What is Encaustic?
Encaustic is an ancient painting medium, also know as hot wax painting, made of beeswax and damar resin crystals to which colored pigments are added. The liquid wax is applied to a surface—usually prepared wood, though canvas and other materials can be used. (All of my paintings are created on cradled birch wood panels.) Metal tools and special brushes can be used to shape the paint before it cools, or heated metal tools can be used to manipulate the wax once it has cooled onto the surface. Today, tools such as heat lamps, heat guns, and other methods of applying heat allow artists to extend the amount of time they have to work with the material.
Encaustic paint offers a distinct luminosity, semi-gloss surface, and sense of depth that is unique to the medium. Other materials can also be encased or collaged into the surface, or layered, using the encaustic medium to stick them to the surface.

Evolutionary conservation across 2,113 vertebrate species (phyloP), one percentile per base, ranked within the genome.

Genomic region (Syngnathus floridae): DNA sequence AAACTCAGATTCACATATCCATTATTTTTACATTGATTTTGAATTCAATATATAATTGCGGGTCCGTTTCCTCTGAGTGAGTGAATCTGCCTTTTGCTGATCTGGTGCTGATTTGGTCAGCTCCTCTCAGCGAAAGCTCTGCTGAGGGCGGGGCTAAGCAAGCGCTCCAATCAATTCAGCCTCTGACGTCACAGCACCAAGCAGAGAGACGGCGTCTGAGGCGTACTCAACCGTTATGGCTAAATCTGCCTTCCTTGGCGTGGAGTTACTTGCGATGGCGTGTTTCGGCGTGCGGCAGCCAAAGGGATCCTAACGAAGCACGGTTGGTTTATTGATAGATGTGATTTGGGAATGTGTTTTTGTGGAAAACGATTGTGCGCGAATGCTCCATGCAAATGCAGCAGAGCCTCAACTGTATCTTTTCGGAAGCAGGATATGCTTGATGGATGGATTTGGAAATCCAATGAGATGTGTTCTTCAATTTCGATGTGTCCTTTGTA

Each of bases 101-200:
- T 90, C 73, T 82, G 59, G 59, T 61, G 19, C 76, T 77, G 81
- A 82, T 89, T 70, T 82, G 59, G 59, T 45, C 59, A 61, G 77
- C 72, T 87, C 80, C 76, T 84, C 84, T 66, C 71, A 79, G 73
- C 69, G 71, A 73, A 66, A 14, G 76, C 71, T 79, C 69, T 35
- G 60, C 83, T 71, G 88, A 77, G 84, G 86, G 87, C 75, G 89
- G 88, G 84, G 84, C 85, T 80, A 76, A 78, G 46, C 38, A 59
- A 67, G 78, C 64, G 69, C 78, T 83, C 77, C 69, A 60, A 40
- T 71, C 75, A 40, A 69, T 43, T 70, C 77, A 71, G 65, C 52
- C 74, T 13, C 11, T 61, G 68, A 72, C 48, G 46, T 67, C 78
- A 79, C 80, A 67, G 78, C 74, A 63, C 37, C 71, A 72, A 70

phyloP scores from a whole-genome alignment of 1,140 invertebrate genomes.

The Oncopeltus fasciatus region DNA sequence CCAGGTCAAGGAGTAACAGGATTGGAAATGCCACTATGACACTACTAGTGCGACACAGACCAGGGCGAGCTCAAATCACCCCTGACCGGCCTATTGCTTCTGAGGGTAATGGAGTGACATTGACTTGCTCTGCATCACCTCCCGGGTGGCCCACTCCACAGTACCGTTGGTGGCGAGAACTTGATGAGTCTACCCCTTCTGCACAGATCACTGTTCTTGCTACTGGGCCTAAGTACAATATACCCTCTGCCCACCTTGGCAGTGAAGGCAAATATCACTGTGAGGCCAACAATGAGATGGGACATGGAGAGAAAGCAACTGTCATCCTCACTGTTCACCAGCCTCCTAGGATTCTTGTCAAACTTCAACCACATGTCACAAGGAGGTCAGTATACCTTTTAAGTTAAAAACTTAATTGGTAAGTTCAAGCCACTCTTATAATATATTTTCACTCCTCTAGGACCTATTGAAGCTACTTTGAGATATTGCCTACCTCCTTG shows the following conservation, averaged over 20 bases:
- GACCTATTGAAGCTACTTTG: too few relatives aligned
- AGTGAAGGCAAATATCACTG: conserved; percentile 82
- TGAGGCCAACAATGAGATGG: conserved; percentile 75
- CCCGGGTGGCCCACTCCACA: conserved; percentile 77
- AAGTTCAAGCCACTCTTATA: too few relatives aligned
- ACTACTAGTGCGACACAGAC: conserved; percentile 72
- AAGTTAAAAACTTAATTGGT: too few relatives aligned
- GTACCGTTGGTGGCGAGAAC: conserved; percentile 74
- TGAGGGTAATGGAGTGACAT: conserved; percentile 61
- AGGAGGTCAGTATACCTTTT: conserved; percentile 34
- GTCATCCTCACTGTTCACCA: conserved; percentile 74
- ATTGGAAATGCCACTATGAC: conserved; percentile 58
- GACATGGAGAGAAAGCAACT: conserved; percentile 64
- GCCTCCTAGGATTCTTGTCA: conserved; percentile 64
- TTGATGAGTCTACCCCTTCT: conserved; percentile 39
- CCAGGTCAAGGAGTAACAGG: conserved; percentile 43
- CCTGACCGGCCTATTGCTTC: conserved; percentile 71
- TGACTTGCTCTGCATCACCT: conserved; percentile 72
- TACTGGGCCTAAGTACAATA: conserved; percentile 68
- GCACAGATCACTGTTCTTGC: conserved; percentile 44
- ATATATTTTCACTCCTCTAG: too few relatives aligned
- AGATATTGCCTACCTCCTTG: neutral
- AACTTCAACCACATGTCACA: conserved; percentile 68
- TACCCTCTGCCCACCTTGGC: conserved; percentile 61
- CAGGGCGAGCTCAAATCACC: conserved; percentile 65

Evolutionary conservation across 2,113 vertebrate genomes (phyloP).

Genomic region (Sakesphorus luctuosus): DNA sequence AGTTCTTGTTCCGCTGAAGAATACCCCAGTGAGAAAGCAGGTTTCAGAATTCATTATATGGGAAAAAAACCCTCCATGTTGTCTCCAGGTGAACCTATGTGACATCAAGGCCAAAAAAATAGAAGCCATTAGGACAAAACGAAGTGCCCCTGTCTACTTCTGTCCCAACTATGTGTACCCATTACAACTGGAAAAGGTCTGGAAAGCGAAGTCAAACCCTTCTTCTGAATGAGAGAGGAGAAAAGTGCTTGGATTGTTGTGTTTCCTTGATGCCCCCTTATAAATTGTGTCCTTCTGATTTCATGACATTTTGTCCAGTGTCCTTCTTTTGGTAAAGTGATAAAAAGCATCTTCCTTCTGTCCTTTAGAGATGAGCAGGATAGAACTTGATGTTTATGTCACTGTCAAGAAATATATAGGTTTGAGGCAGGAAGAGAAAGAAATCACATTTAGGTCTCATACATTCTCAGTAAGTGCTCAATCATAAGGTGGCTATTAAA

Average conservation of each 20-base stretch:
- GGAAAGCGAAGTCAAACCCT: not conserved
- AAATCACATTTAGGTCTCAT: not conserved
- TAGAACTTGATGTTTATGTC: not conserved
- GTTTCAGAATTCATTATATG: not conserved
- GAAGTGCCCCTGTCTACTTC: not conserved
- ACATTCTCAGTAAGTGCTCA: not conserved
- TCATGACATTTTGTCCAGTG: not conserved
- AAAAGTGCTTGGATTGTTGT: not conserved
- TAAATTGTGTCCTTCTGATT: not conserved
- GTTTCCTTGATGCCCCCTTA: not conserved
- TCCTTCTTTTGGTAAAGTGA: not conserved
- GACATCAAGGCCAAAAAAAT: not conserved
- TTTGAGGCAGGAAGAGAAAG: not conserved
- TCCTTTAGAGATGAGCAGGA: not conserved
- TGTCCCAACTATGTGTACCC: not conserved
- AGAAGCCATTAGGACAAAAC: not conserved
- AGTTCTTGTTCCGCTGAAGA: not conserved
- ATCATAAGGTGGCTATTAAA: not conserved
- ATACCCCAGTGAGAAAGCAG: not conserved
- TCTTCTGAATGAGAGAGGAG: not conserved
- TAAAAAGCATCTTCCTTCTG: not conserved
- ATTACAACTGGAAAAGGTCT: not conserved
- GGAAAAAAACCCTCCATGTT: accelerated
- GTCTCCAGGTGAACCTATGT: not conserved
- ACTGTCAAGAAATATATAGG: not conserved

How to Care for Encaustic Paintings
Indirect sunlight is fine for encaustic art, however, direct sunlight it is not recommended. Extreme cold can make the wax more brittle and susceptible to cracking. Avoid any location that acts as a direct heat sources, such as near fireplace, oven, microwave, heating vents, etc. Direct heat or temperatures in excess of 130 degrees may begin to soften the work.
If your painting looks dull, or gets dirty it can be wiped clean with water and buffed (gently, firmly but not overly vigorously) to a high gloss using a soft lint-free cloth such as cotton. This sheen dulls over time and can be brought back by repeating the process. Encaustic paintings do not have to be varnished or protected by glass. The painting is stable under normal temperatures.
Always protect the surface and edges of the encaustic painting when moving it. Although the surface is completely dry, encaustic paintings can be easily scratched, gouged, or chipped if handled roughly. Overall, encaustic paintings are extremely durable due to the fact that beeswax is impervious to moisture.